On the last night of Balthrop, Alabama summer tour -- AKA our "Six Nights in Vermont 'Cause We Got Turned Back at the Canadian Border 2010" tour -- we played a gig at the Bug Jar in Rochester, New York. About two or three nights prior to that, we played on a raft made out of recycled material in the rain between two sewage plants on Lake Champlain with a beer-guzzling duo, an amateur theater group, a couple of dogs, and a seafaring gentleman who called himself Poppa Neutrino. Poppa Neutrino had seen us play at Radio Bean in Burlington, Vermont the night before and there he was, grizzled and gentle, a man well into his seventies, seated in a lawn chair on a raft of questionable floatability.
He welcomed us on board and, once we settled in, proceeded to tell us the tale of how he once sailed from the port of New York across the North Atlantic, all the way to Ireland on a raft made out of junk. "Whoa," we said, slapping mosquitoes from our arms, eyes shifting nervously between one another. "Huh," others said, then turned around and checked to see if our van, parked on private property where the owners are famed for calling the cops and getting violators arrested, was still there.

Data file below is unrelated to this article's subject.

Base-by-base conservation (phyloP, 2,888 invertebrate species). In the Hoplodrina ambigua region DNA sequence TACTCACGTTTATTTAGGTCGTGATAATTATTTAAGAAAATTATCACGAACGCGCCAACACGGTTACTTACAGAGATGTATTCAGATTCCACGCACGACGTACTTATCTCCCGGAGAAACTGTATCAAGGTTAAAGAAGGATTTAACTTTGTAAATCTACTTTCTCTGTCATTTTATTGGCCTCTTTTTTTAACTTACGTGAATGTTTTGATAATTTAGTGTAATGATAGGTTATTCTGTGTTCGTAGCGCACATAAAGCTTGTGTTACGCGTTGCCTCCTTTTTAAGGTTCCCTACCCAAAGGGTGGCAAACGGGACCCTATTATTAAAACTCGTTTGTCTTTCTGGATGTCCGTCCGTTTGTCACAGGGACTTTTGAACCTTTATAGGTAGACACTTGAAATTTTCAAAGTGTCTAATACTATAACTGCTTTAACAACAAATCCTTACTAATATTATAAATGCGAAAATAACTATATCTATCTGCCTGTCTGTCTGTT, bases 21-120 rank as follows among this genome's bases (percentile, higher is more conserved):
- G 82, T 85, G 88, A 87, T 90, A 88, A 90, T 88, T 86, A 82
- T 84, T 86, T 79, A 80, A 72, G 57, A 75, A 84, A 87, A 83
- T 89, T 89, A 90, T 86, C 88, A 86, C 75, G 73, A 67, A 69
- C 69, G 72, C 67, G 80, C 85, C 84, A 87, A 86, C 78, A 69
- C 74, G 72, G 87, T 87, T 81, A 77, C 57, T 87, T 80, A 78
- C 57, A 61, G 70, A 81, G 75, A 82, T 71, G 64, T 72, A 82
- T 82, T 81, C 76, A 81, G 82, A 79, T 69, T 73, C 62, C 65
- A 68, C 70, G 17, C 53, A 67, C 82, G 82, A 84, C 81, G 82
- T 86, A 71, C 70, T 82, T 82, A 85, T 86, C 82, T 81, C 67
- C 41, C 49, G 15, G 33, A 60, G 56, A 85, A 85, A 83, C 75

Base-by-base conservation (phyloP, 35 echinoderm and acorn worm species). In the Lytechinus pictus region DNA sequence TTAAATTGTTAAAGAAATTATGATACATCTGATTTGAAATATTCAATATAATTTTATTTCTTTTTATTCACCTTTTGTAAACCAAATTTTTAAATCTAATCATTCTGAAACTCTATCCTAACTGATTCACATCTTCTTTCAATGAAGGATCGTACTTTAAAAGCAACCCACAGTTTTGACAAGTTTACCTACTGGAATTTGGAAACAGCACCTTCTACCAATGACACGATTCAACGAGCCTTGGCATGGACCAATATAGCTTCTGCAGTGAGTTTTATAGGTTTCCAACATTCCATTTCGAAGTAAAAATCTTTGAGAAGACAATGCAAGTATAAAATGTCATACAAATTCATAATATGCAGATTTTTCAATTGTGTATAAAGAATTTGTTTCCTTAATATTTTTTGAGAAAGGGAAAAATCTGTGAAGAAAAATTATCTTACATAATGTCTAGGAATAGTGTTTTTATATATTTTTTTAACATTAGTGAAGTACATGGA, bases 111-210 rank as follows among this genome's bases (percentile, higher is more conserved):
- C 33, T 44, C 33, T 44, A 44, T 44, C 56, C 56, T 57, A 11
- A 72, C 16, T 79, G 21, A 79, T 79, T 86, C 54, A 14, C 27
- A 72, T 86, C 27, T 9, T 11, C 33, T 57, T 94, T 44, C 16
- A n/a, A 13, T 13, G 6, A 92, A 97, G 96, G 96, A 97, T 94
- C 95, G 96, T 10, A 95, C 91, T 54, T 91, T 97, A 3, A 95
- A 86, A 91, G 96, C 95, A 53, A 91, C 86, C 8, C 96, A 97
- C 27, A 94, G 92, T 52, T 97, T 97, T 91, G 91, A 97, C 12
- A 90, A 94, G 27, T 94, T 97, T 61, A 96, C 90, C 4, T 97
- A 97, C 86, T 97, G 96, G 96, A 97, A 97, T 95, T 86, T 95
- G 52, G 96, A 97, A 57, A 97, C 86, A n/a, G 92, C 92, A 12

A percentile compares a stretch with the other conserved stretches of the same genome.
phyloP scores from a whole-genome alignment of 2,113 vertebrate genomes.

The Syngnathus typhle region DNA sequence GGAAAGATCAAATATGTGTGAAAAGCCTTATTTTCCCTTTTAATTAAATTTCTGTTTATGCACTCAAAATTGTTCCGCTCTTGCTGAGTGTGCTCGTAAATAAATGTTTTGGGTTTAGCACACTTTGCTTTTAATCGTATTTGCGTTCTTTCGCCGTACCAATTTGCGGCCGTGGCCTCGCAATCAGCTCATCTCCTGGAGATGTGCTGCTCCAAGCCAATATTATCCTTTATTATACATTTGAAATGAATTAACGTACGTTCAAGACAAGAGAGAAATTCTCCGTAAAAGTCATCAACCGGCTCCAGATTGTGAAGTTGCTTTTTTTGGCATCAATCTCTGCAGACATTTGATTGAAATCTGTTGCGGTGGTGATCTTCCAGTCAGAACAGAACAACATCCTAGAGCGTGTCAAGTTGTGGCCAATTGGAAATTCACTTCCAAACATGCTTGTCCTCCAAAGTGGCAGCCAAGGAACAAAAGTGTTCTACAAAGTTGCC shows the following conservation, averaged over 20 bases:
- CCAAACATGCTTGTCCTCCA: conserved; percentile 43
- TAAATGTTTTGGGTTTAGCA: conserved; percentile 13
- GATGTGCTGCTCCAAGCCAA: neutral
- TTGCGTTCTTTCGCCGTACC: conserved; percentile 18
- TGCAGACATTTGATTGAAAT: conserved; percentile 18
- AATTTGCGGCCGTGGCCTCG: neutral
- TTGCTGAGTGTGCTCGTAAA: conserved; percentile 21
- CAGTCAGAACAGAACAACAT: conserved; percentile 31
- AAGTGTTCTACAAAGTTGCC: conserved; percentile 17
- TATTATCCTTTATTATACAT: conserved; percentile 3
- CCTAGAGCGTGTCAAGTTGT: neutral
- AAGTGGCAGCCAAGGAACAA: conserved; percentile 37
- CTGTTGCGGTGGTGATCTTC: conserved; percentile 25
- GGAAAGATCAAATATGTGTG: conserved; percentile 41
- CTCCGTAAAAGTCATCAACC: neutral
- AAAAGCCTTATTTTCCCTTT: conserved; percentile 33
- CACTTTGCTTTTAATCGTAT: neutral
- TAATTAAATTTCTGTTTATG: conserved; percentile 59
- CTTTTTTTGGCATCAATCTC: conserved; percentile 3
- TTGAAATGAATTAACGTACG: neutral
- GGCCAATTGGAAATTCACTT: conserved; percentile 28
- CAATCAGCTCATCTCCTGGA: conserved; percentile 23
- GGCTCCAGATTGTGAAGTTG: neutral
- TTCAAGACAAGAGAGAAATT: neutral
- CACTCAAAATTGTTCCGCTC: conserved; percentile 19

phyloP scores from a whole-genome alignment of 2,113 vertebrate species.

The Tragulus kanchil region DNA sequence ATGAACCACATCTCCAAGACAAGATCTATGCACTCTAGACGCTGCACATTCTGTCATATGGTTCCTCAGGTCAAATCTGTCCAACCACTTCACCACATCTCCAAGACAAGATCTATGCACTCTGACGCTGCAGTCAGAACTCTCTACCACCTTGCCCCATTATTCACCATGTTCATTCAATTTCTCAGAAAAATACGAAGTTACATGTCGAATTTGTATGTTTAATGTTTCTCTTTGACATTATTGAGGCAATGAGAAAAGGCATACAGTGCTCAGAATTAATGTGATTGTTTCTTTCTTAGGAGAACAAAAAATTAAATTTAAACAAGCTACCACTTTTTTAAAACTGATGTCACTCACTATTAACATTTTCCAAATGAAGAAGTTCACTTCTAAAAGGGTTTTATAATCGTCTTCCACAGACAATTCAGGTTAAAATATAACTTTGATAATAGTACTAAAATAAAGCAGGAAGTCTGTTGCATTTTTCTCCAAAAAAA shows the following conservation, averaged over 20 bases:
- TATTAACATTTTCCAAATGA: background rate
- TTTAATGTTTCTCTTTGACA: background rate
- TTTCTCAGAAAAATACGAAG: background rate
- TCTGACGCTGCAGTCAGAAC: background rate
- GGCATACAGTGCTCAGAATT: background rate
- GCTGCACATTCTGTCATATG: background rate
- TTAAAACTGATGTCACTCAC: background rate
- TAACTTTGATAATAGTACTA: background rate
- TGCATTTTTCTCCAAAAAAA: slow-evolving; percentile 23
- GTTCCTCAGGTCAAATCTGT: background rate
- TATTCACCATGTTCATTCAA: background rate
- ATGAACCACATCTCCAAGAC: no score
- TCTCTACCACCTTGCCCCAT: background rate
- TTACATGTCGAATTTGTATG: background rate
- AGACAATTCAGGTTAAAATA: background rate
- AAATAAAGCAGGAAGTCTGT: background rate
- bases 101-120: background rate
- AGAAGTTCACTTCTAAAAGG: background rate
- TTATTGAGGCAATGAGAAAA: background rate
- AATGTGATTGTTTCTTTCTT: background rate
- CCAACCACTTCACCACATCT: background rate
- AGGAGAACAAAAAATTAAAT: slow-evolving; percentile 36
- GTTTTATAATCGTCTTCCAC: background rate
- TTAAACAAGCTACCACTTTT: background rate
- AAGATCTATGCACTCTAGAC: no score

I took a less doubtful yet still cautious approach and asked if he knew any sea shanties. But none of us quite knew what to make of such a claim. His story was fantastical, something straight out of Robinson Crusoe. And in this skeptical age, I'm afraid to say we found much to doubt about Poppa Neutrino's voyage -- worldly, urban Brooklynites that we were.
Well, we shouldn't have.
At the bar of the Bug Jar in Rochester, New York, I was drinking a pre-show whiskey and chatting with Buckridge when Michael, at the other end of the bar, motioned for me to come over. I sidled down off my bar stool and headed over. Michael turned around his laptop, which was opened to the Wikipedia page for Poppa Neutrino. Sure enough, in 1997-1998, Poppa Neutrino -- musician, nomad, philosopher, raftbuilder -- became the second person in history to cross the Atlantic on a raft, his homemade vessel, Son of Town Hall. He was certainly the first to do it on a raft built out of trash. His wife, Betsy, served as his captain.
Poppa was also the subject of a book by Alec Wilkinson called The Happiest Man in the World and a documentary by Victor Zimet and Stephanie Silber called "Random Lunacy". Also quite randomly, I used to regularly check out his daughters' band, The Flying Neutrinos, at Rodeo Bar in New York City.
In a sad coda to this story, we learned that Poppa Neutrino passed away on January 23 of this year at the age of 77. You can read his obituary here. A heartfelt remembrance to the man with a wild adventurer's spirit who made us all step back and believe in the possibility of magic.